It's a common fantasy: quitting work, leaving America and starting anew in an exotic land.
Most people only daydream about such a radical change. But Sean Carasov, 40, is taking steps to make it happen. The London-born former music industry executive said that, after 22 years in his profession, he's grown weary of the grind of Los Angeles. He's seeking a simpler, more spiritual existence.
"The perspective of my life has changed," he said.
It's not that Carasov woke up one day with a new mandate. In 1996, after leaving his job as vice president of A&R for Atlantic Records, he began doing freelance music supervision for films and documentaries. Though he earned $70,000 last year from various projects, he worries about his new career's long-term potential.
"This is a highly competitive field, and I go from job to job not knowing if I'm going to work again," Carasov said. "Realistically, I have to look at doing something else. I have tried to go back to working for a record company in my former capacity as a talent scout, but I've been away too long and have had no luck."
The Hollywood resident hunted for other career options. He considered working as a journalist, providing Web content or moving to Pacific Grove to become a Big Sur-area park ranger. He took classes in computer programming. But none of these paths seemed right.
A trip to Southeast Asia helped him realize what might make him happiest: moving to Thailand to teach, write or start a business. "That's where I want to be," said Carasov, who's now taking classes in conversational Thai. "From the first time I was there, I felt really at home."
How can he make the transition overseas successfully? For help, he contacted Career Make-Over and discussed career alternatives with Virginia-based consultant Ron Krannich, an expert on international jobs who lived in Thailand for five years and visits the country annually.
Krannich was optimistic about Carasov's prospects. He suggested that Carasov consider three options: teaching English or taking an administrative position at a Thailand-based school, or working as a journalist for one of the English-language Thai newspapers, such as the Bangkok Post or the Nation.
He put Carasov in touch with the president of Yonok College (http://www.yonok.ac.th/indexe.htm), a 3,000-student private university in Lampang, Thailand. The president encouraged Carasov to visit his campus. In just a few days, after a vacation stop in Vietnam, Carasov will be traveling there for an interview.
During the trip, Carasov also may want to visit several Bangkok-based schools that employ large teaching staffs, including the English and Computer College, Siam Computer and Language Institute and the American University Language Centre.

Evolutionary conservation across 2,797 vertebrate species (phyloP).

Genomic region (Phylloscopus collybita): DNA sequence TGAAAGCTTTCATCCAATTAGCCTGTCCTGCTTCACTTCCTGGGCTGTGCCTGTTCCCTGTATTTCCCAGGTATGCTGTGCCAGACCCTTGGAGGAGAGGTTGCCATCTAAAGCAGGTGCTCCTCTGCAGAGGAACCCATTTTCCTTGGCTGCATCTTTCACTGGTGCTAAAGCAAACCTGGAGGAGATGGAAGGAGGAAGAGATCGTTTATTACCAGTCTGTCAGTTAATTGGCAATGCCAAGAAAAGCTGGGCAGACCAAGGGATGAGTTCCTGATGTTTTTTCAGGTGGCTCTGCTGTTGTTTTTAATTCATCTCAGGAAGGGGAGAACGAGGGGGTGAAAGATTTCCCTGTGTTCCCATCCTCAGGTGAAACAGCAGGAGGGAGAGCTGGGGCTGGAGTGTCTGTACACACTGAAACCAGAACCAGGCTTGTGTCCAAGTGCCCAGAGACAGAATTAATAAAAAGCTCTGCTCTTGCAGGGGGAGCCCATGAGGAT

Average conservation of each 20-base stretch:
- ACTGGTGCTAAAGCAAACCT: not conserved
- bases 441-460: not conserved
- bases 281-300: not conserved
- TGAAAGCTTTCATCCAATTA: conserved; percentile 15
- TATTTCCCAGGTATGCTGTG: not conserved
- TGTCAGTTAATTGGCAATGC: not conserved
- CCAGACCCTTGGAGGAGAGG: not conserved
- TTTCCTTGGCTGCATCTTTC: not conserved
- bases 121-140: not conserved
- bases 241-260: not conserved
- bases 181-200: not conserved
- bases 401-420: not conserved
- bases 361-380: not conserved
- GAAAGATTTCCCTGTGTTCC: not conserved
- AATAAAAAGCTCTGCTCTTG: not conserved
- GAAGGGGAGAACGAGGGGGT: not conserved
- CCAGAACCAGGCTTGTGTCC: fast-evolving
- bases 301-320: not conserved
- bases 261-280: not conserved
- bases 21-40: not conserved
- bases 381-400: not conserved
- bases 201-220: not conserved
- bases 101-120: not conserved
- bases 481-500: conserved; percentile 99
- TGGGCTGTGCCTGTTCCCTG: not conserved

He also can check Web sites
http://www.ajarn.com and http://www.eslcafe.com/search/Jobs/AsiaThailand
for open teaching positions in Thailand.
Native English-speaking teachers are needed by schools outside of Bangkok, particularly in areas such as Hat Yai and Chiang Mai to the north and Songkla to the south, wrote Susan Griffith in "Work Abroad: The Complete Guide to Finding a Job Overseas" (Transitions Abroad Publishing, 2001).
Should Carasov decide to teach English in Thailand, he probably will want to obtain appropriate certification, which is required in more than 80% of overseas schools. The certification courses typically take four weeks to complete. With certification, he'd have more teaching options available and could command higher wages.
The most prestigious, challenging and widely accepted credential is the Royal Society of Arts/Cambridge CELTA (Certificate Course in English Language Teaching to Adults), offered by a few U.S.-based organizations. Formal certification also is available in TEFL (Teaching English as a Foreign Language), TESL (Teaching English as a Second Language) and TESOL (Teaching English to Speakers of Other Languages).
If Carasov wishes to get certified while he's in Thailand, he can contact New World Teachers, which offers a TEFL training program at Prince of Songkla University in Phuket, at (800) 644-5424; or TEFL International Teacher Training, which has an office in Rayong.
Once he has obtained his credentials, he can run classified advertisements about his qualifications in the English-language Bangkok Post (http://www.bangkokpost.net/classifieds/classindex.html) to attract possible employers.
Many overseas schools hire American teachers through U.S.-based placement services. However, Thai schools prefer that American teachers visit their campuses, go through interviews, take grammar tests and submit to a references and credentials check.
And though a majority of schools abroad require bachelor's degrees, formal certification and at least two years of teaching experience of their new hires, Thai schools are often more flexible in their requirements.